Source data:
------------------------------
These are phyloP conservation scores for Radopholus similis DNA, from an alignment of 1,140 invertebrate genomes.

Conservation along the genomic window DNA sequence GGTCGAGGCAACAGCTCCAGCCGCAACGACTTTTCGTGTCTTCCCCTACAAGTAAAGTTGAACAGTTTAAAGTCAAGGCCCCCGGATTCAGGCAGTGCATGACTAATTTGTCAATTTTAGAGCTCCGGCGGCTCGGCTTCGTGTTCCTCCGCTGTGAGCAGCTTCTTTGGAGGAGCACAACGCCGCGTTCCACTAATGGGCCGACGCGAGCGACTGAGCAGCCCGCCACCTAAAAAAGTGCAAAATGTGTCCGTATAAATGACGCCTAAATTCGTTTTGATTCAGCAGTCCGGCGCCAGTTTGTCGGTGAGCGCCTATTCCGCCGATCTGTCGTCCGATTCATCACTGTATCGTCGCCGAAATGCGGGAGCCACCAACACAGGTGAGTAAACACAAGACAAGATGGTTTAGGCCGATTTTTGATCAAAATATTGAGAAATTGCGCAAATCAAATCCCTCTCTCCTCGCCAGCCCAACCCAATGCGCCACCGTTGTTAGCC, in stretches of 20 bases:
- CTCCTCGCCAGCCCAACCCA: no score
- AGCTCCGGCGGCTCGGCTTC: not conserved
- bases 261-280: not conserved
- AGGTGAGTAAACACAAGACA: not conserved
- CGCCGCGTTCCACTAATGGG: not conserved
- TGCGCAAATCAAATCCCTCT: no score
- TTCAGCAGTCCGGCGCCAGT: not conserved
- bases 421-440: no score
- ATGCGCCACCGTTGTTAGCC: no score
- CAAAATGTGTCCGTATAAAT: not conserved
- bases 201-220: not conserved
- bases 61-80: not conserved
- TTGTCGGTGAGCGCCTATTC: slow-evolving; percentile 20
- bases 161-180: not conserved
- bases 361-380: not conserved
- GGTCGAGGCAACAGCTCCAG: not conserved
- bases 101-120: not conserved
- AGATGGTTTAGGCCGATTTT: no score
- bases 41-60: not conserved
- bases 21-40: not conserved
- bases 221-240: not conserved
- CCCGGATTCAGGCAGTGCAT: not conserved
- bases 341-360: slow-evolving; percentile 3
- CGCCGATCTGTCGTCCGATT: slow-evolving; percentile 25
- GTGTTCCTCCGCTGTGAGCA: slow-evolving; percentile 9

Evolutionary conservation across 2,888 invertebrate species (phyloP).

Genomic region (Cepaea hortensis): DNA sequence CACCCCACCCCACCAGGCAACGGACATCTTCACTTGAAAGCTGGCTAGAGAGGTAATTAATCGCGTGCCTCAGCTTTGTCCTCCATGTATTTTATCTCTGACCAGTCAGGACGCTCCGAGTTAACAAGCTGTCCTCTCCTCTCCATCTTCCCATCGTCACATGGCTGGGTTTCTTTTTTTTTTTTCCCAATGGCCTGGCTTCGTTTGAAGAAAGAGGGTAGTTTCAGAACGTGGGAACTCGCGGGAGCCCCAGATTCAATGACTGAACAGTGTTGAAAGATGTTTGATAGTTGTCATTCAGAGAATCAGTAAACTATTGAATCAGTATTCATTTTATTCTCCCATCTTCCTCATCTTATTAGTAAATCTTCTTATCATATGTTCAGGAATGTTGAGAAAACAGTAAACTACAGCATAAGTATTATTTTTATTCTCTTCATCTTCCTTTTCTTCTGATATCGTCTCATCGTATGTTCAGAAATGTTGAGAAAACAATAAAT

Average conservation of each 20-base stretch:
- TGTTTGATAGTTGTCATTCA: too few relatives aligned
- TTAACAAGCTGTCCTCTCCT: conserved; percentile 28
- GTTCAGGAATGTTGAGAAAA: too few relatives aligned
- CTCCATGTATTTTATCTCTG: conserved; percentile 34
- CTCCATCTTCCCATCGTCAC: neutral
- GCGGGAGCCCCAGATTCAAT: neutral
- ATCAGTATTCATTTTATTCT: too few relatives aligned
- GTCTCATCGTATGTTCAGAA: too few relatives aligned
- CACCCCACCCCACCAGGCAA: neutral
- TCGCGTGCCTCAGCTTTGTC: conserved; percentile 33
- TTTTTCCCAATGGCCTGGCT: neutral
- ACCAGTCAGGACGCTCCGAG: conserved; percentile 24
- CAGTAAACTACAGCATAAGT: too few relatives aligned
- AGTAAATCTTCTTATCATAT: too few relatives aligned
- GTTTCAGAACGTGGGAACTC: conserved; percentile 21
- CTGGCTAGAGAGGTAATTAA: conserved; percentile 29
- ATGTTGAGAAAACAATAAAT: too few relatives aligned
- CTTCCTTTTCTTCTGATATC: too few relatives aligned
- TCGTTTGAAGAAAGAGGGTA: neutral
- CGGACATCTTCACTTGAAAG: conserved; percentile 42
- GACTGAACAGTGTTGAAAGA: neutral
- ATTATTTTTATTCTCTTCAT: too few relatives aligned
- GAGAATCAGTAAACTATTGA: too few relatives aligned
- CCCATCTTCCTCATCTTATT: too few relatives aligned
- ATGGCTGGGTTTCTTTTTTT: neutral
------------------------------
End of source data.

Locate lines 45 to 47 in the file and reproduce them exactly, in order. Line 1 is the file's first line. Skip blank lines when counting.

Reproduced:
- GTTTCAGAACGTGGGAACTC: conserved; percentile 21
- CTGGCTAGAGAGGTAATTAA: conserved; percentile 29
- ATGTTGAGAAAACAATAAAT: too few relatives aligned